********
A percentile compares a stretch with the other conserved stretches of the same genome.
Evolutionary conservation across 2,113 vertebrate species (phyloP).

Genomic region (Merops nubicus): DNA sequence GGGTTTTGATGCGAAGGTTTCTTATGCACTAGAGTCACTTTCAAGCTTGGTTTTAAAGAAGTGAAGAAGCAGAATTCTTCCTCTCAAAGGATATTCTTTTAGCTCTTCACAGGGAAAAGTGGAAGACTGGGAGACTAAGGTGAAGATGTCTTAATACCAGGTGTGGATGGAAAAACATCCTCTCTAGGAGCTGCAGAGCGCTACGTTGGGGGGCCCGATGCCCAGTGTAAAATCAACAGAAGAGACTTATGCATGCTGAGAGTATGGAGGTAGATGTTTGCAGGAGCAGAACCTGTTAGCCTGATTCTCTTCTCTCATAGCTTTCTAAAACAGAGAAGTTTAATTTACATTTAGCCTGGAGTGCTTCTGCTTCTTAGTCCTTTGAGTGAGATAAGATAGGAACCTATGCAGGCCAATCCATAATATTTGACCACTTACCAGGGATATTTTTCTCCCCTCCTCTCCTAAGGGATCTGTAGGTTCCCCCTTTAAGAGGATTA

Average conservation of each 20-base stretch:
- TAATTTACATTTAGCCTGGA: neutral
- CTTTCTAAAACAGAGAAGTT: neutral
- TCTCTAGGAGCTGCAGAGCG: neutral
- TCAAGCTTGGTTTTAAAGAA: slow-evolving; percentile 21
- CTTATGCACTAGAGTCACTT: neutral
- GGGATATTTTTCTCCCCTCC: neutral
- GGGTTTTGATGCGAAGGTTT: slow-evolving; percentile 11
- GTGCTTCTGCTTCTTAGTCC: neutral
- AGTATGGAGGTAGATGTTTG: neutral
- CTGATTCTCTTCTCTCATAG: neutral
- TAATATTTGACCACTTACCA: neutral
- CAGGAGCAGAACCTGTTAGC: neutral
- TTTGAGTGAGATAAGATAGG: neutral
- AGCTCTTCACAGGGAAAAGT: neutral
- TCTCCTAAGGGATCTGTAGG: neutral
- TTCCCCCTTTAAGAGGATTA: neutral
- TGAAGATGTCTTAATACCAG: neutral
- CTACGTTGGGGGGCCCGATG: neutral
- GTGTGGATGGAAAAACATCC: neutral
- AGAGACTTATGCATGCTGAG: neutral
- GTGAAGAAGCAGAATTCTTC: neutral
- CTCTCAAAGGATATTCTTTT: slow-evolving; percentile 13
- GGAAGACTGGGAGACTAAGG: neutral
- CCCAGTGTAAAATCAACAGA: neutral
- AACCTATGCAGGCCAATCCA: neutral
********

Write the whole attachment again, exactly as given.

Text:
A percentile compares a stretch with the other conserved stretches of the same genome.
Evolutionary conservation across 2,113 vertebrate species (phyloP).

Genomic region (Merops nubicus): DNA sequence GGGTTTTGATGCGAAGGTTTCTTATGCACTAGAGTCACTTTCAAGCTTGGTTTTAAAGAAGTGAAGAAGCAGAATTCTTCCTCTCAAAGGATATTCTTTTAGCTCTTCACAGGGAAAAGTGGAAGACTGGGAGACTAAGGTGAAGATGTCTTAATACCAGGTGTGGATGGAAAAACATCCTCTCTAGGAGCTGCAGAGCGCTACGTTGGGGGGCCCGATGCCCAGTGTAAAATCAACAGAAGAGACTTATGCATGCTGAGAGTATGGAGGTAGATGTTTGCAGGAGCAGAACCTGTTAGCCTGATTCTCTTCTCTCATAGCTTTCTAAAACAGAGAAGTTTAATTTACATTTAGCCTGGAGTGCTTCTGCTTCTTAGTCCTTTGAGTGAGATAAGATAGGAACCTATGCAGGCCAATCCATAATATTTGACCACTTACCAGGGATATTTTTCTCCCCTCCTCTCCTAAGGGATCTGTAGGTTCCCCCTTTAAGAGGATTA

Average conservation of each 20-base stretch:
- TAATTTACATTTAGCCTGGA: neutral
- CTTTCTAAAACAGAGAAGTT: neutral
- TCTCTAGGAGCTGCAGAGCG: neutral
- TCAAGCTTGGTTTTAAAGAA: slow-evolving; percentile 21
- CTTATGCACTAGAGTCACTT: neutral
- GGGATATTTTTCTCCCCTCC: neutral
- GGGTTTTGATGCGAAGGTTT: slow-evolving; percentile 11
- GTGCTTCTGCTTCTTAGTCC: neutral
- AGTATGGAGGTAGATGTTTG: neutral
- CTGATTCTCTTCTCTCATAG: neutral
- TAATATTTGACCACTTACCA: neutral
- CAGGAGCAGAACCTGTTAGC: neutral
- TTTGAGTGAGATAAGATAGG: neutral
- AGCTCTTCACAGGGAAAAGT: neutral
- TCTCCTAAGGGATCTGTAGG: neutral
- TTCCCCCTTTAAGAGGATTA: neutral
- TGAAGATGTCTTAATACCAG: neutral
- CTACGTTGGGGGGCCCGATG: neutral
- GTGTGGATGGAAAAACATCC: neutral
- AGAGACTTATGCATGCTGAG: neutral
- GTGAAGAAGCAGAATTCTTC: neutral
- CTCTCAAAGGATATTCTTTT: slow-evolving; percentile 13
- GGAAGACTGGGAGACTAAGG: neutral
- CCCAGTGTAAAATCAACAGA: neutral
- AACCTATGCAGGCCAATCCA: neutral